Sunday, April 14, 2013

Why did Machiavelli think that a new prince 'cannot always act in ways that are considered good'?

We welcome not seen great things done in our age except by those who have been considered mean; the rest have failed (Chapter XVI, The Prince)

In this essay I shall be addressing the above stated question, for the first time I shall be analysing the usage of the term good in relation to the question. I will then discuss Machiavelli theories nearly public perception of a prince; whether its better to be hated, love or feared. Then the factor of comparative and variable moral philosophy within Machiavellis work, a passing significant feature when state the previously stated question. Finally I will discuss Machiavellis views on glory and whether a prince should be truly dependable or not, before finally concluding my arguments.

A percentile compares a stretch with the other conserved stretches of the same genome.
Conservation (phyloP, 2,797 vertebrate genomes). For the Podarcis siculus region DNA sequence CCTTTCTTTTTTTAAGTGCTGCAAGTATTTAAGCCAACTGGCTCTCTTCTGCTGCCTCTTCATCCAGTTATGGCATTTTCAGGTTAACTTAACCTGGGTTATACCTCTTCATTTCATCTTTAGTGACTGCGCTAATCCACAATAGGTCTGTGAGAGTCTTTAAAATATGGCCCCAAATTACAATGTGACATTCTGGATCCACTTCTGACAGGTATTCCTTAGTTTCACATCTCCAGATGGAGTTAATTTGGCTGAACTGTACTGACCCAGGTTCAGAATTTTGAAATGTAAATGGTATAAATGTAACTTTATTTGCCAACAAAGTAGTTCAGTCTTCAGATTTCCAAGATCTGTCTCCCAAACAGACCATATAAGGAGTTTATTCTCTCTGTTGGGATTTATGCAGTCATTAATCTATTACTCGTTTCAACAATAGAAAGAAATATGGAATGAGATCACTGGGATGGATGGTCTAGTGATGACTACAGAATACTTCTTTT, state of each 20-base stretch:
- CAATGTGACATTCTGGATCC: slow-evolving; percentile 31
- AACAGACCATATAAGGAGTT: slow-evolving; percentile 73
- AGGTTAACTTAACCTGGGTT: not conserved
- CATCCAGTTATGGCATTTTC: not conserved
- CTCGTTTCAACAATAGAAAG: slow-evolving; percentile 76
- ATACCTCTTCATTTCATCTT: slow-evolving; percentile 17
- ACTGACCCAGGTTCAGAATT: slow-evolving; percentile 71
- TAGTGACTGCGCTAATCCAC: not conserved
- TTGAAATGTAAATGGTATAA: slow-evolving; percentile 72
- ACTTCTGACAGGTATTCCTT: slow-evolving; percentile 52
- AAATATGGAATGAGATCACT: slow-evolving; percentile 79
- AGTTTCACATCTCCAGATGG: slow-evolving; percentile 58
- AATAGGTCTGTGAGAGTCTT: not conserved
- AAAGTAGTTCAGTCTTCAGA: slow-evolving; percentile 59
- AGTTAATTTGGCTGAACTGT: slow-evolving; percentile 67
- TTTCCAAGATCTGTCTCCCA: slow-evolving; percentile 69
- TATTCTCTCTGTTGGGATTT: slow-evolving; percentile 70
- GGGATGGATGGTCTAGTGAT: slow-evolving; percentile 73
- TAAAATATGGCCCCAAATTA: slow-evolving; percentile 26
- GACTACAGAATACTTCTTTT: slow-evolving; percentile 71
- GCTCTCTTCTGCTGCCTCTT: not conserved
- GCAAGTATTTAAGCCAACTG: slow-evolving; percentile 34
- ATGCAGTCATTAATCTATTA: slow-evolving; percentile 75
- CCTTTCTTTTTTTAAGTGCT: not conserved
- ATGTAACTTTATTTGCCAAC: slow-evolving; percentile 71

Good is a highly situational and contextually variable term, as such firstly I feel it is important to clarify the meaning or at the very least the principle connotations that it implies in this question. I would apply good to be directly linked to the conventional Christian, and more specifically catholic, morality which was the predominate theology prevalent in ordinal century Florence. This would define good, in the era Machiavelli was writing in, as telling the truth, keeping promises, not committing murder and so on.

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It is present that Machiavelli differed significantly from his contemporaries and ultimately why his books were banned on publication by the Catholic Church.

One of the most important chapters of The Prince when respondent this question is chapter 17 where Machiavelli discusses whether it is better to be loved, hated or feared by the public. Here much of his arguments about the behaviour of a prince being relatively justifiable in given situations is hang out (i.e. end justifies the means). He augments his views, as throughout his work, with historical examples- Cesare Borgia was considered cruel; notwithstanding,

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